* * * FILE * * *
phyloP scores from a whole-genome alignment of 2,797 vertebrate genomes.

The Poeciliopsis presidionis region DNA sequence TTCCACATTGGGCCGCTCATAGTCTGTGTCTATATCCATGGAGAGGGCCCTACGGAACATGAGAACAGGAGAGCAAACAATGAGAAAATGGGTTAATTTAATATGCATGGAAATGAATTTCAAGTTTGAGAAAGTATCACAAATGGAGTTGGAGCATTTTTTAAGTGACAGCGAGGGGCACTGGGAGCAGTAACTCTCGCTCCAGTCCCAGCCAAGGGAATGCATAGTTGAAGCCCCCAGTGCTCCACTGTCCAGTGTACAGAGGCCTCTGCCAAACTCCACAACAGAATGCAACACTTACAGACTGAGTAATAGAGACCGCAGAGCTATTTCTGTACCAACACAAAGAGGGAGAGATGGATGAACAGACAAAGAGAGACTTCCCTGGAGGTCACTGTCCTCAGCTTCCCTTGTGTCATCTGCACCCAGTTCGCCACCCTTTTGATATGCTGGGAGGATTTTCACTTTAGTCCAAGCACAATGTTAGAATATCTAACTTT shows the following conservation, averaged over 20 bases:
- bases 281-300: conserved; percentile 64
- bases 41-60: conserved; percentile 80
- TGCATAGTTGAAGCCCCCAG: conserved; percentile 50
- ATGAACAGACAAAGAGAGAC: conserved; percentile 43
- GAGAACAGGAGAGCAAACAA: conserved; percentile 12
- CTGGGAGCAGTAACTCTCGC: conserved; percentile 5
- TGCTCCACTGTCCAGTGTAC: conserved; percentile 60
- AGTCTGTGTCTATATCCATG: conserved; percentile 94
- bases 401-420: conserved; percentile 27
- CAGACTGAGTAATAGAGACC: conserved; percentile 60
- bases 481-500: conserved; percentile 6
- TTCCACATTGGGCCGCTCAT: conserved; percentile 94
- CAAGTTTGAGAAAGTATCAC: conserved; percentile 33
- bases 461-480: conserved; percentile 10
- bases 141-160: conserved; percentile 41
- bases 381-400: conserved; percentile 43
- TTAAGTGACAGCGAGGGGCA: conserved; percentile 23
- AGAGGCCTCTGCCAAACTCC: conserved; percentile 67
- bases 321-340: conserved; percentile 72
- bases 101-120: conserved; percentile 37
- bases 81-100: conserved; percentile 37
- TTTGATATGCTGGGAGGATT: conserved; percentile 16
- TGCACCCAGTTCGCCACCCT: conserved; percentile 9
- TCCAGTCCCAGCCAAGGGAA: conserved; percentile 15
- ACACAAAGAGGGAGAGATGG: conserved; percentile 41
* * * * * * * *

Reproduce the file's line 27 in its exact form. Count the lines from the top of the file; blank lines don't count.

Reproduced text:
- ACACAAAGAGGGAGAGATGG: conserved; percentile 41